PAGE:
Today’s first scripture reading from the Book of Joshua parallels this moment in the synagogue. The children of Israel were nearing the Promised Land. Joshua camped at Shechem and demanded a profession of faith
from the people before they continued on. They would be coming into contact with foreign religions. Joshua challenged the people to make a profession of faith to the God of their ancestors before they moved on. The people recalled how God protected and cared for them throughout their journey, and so renewed their faith in the God who delivered them from the land of slavery.
In the synagogue in Capernaum Jesus was challenging the people there, and his disciples, to take a leap of faith. He had presented himself as the fulfillment of the Passover. God had sent him to be the new and eternal paschal lamb, slain for the redemption of the world, and eaten as life-giving bread. He wasn’t asking them to totally understand the paschal mystery. He was inviting them to begin a new journey of faith. Many couldn’t take that step. But then Peter stepped forward and spoke for the faithful few. “You have the words of eternal life. We have come to believe and are convinced that you are the Holy One of God.”
As we conclude our lengthy reflection on the Bread of Life Discourse we’re faced with a similar choice. We have to ask ourselves if we really believe in him and what he teaches about himself. Do we believe that when we celebrate the Eucharist he’s with us in the flesh as the living Lamb sacrificed for our redemption? Do we believe that he’s the bread of life for us and the world? Do we believe that he is the food for eternal life?
REVELATION 11:19A, 12:1-6A 1 CORINTHIANS 15:20-27 LUKE 1:39-56
The feast of the Assumption of Mary into heaven celebrates much more than Mary being taken bodily to heaven. This feast speaks hope to a suffering Church locked in a life and death conflict with the world. Let’s reflect on this aspect of the feast by focusing on the passage from the Book of Revelation that we’ve read today.
We see a cosmic image: a woman, clothed with the sun, and the moon at her feet. Wearing a crown adorned with 12 stars, she’s the image of the Church crowned as the glory of the Israel and its 12 tribes, and as the New Israel built upon the 12 apostles of the Lamb. The child about to be born is the Christ and his Kingdom, “destined to rule over all the nations.”
A second image appears, a red dragon with 7 crowned heads and 10 horns. This is the dark, brutal, powerful energy which is anti-Christ. At the time this was written the dragon was Rome using its power to prevent the birth of the Kingdom. Today, that same dragon takes the form of hostile governments, powerful global corporations, and misguided religious demagogues.
The Second Vatican Council crowned Mary, the Mother of the Church. This title firmly placed her in the upper room with the apostles and disciples waiting for the fire of the Paraclete, and the coming of the Kingdom. Today we look at this image of the woman clothed with the sun with the moon at her feet and see Mary, the mother of the Church inspiring hope and strength as we resist all that’s antiChrist. Today we’re the disciples joining Mary in the upper room awaiting the birth of the Kingdom of God.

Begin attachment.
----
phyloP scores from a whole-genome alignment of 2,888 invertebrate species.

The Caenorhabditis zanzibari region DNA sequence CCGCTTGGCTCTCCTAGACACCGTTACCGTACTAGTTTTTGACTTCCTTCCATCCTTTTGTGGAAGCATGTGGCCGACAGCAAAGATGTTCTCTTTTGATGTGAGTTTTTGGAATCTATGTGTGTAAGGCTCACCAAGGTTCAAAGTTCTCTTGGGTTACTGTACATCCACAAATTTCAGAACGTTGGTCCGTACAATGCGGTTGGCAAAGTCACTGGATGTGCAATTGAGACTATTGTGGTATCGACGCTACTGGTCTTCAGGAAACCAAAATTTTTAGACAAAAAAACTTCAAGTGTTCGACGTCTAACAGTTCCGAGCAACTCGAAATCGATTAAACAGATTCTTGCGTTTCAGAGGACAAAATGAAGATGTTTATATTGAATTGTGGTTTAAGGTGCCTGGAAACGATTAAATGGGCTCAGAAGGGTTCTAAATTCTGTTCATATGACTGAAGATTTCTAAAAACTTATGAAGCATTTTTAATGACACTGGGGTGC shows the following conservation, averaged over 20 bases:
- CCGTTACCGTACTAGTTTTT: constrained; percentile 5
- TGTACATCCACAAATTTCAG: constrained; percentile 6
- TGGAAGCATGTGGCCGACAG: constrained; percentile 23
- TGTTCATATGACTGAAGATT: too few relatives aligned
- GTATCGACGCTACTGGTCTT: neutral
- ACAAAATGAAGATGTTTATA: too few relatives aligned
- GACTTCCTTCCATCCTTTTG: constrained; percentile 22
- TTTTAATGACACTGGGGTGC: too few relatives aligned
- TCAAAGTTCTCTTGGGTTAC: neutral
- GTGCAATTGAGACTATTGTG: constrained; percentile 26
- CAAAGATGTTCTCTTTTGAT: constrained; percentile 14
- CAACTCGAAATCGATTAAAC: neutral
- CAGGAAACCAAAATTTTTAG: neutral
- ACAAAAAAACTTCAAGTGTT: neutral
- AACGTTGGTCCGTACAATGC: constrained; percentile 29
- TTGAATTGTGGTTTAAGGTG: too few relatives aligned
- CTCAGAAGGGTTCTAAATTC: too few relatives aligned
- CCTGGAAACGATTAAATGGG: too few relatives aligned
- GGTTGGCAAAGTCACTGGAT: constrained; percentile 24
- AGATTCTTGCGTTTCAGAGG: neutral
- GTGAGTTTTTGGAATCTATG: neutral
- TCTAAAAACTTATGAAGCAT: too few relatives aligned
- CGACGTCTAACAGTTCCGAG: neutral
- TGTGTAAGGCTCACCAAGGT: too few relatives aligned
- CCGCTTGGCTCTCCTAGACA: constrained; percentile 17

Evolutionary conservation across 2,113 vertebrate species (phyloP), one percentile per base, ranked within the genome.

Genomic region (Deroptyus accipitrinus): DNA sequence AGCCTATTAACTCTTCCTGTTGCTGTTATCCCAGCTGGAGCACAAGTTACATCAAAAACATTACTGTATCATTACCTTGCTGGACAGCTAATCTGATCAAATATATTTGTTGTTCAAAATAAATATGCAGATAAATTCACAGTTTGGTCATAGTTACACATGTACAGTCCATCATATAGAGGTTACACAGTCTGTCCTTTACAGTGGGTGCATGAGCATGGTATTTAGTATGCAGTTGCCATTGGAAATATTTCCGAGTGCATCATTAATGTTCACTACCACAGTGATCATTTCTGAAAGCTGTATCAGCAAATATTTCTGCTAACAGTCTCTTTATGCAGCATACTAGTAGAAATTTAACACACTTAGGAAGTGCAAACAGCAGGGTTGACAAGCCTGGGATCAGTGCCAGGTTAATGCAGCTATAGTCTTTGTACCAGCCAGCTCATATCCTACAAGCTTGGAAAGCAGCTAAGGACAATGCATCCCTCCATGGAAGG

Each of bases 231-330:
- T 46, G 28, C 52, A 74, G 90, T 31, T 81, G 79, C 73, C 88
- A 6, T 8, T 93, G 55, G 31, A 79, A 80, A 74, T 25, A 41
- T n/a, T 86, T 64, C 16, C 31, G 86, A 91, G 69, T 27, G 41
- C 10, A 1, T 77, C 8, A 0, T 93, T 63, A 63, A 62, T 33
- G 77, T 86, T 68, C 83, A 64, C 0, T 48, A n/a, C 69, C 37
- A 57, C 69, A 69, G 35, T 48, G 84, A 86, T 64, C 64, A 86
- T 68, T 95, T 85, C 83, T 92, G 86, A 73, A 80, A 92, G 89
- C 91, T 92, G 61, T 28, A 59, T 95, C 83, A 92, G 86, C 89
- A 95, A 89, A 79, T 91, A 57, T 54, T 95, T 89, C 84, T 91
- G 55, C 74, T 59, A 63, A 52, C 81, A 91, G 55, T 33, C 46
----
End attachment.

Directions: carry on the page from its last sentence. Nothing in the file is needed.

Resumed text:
Mother of the Church,
the Lord is with you and with his faithful people.
Bless us, as you blessed the early disciples with courage, hope and joy.
Give strength to our faith as we wait in anticipation of the new world, the Kingdom of God.
1 KINGS 19:4-8 EPHESIANS 4:30-5:2 JOHN 6:41-51
This week we’re going to focus our reflection on one sentence from John’s Gospel. “I am the living bread that came down from heaven; whoever eats this bread will live forever; and the bread that I will give is my flesh for the life of the world.”
John wrote his Gospel between 90 AD and 100 AD. It’s very different from the three other Gospels. One very notable difference is the account of the Last Supper. In John’s Gospel Jesus doesn’t take bread and wine and say, “This is my body,” This is my blood.” Instead, he delivers a lengthy teaching culminating with his washing the feet of the disciples. It’s in chapter six of his Gospel that we’re presented with Jesus’ teaching about the Eucharist. In this chapter he never mentions “This is my body,” “This is my blood.” Instead, he delivers what has become to be known as the Bread of Life Discourse, which culminates in the sentence I noted at the beginning of this reflection. Let’s unpack the meaning of this beautiful and powerful teaching.
Jesus teaches that he’s “the living bread that came down from heaven.” This is a reference to the exodus journey. God fed the people with manna, “the bread from heaven.” This bread was a pledge of God’s loving care for the children of Israel and their food during their journey to the Promised Land. Jesus applied this image to himself re-defining the bread from heaven. It isn’t bread that fills a hungry stomach. He, himself, is the food for life’s journey. He, himself, is LIVING bread. Jesus intensifies this powerful image even more by stressing: “the bread that I will give is MY FLESH for the life of the world.”